The Ashland School District was feeling the effects of the financial turmoil on Wall Street Monday as officials explained the impact on the district's $46.8 million construction projects.

The Ashland School District was feeling the effects of the financial turmoil on Wall Street Monday as officials explained the impact on the district's $46.8 million construction projects.

The district could lose up to $230,000 because of investments held in the Lehman Brothers through Oregon's local government investment pool, Business Manager Jill Turner told members of the Capital Projects Advisory Committee Monday night. About 1 percent of the district's $23 million invested with the pool was exposed to Lehman Brothers, whose declaration of bankruptcy on Monday was the largest in American history.

The district also holds about $9 million dollars in Fannie Mae and Freddie Mac bonds through Davidson Fixed Income Management. Those funds are now guaranteed by the federal government since the mortgage giants were bailed out last week, which kept the portfolio pretty stable, Turner said.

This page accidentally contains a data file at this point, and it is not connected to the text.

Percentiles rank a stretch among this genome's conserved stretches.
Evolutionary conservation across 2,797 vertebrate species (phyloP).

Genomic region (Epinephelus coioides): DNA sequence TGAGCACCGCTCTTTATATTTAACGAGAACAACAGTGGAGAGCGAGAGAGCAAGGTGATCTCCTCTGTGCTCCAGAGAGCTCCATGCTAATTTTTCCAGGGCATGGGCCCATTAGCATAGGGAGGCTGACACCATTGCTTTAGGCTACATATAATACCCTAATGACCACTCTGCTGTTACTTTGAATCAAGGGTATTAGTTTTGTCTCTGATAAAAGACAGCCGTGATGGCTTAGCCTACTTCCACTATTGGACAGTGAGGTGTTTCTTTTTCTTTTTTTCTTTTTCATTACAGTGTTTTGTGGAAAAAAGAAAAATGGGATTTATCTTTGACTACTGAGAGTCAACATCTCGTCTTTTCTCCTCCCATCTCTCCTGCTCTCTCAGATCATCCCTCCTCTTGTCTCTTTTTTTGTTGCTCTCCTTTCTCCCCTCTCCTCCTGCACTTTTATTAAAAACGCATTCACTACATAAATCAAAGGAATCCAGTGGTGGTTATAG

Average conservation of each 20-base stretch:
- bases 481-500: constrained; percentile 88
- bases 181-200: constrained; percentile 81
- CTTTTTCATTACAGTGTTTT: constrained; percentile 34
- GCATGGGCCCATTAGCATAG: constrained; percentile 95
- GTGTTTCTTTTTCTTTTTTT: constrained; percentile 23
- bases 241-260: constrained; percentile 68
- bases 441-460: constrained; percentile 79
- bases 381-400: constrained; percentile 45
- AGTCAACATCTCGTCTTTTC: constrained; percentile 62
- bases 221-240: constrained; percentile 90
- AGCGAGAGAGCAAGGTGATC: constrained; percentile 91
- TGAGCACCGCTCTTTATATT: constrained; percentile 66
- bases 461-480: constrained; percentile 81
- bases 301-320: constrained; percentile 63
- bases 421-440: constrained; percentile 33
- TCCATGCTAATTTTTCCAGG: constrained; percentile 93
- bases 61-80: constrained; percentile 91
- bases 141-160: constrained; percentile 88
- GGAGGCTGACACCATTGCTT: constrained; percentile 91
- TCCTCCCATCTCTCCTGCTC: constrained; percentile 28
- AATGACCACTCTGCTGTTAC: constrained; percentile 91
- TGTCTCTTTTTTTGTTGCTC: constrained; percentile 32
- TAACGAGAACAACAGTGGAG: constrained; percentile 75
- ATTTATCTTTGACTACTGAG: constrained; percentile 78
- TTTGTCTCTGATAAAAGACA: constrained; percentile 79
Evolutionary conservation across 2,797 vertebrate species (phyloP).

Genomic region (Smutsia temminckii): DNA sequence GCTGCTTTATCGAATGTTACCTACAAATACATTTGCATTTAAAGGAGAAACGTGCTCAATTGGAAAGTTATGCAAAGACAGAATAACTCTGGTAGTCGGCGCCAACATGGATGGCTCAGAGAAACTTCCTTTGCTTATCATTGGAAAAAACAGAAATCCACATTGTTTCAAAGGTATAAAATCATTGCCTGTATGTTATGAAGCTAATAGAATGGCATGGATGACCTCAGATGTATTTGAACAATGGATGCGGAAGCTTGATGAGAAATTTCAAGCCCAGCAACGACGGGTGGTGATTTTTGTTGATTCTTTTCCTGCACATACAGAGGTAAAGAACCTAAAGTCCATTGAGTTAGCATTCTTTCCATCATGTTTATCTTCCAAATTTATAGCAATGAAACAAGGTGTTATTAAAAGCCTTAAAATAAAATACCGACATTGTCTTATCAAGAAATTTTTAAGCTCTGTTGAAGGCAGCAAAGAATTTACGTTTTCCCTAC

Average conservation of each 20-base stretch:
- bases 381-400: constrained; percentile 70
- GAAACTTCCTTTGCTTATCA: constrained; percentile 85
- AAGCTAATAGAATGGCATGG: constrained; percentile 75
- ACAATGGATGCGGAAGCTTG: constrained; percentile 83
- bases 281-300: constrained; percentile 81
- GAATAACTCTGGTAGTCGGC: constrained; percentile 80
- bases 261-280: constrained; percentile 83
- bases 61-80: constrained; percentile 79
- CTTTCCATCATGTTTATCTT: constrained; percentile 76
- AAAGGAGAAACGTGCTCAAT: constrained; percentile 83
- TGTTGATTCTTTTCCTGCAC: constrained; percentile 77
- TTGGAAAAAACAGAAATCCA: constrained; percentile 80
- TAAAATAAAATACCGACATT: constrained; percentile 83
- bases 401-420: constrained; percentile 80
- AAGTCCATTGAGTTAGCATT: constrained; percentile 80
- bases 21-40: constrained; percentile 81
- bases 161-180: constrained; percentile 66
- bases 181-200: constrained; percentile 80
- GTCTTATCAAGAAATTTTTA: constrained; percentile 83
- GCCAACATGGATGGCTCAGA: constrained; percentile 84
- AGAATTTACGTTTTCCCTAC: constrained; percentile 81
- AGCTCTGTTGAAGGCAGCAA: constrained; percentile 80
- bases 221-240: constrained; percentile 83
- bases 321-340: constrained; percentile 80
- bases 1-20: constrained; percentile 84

Even with the potential losses, the district will still exceed its interest earning projections for the construction projects, Turner said, but there will be less left over for extra projects.

"The good news is we still aren't going to have to cut back on our plans," she said. "The bad news is there isn't going to be a big pot at the end."

It was too early to tell just how much the district will be impacted, as much of the recent events were unprecedented. In her 30 years of experience, Turner said she had never seen a loss in a local investment pool, for example.

"I don't know where it will all end," she said. "Is there exposure? Yes. There's exposure in anything you do ... the pillow isn't a good place to put your money, but you kind of wonder when you have the economy we have today."

In addition to Lehman Brothers' announcement, the Dow Jones industrial average fell more than 500 points Monday, a 4 percent drop that was the steepest decline since the day the stock market reopened after the Sept. 11, 2001 attacks.

Committee members were still in shock about Monday's events when they attended the evening meeting.

"I don't think there's anything we could have or should have done differently," said Superintendent Juli Di Chiro.

"Except buy a crystal ball," added advisory committee member Rick Barth.

Staff writer Julie French can be reached at 482-3456 ext. 227 or jfrench@dailytidings.com.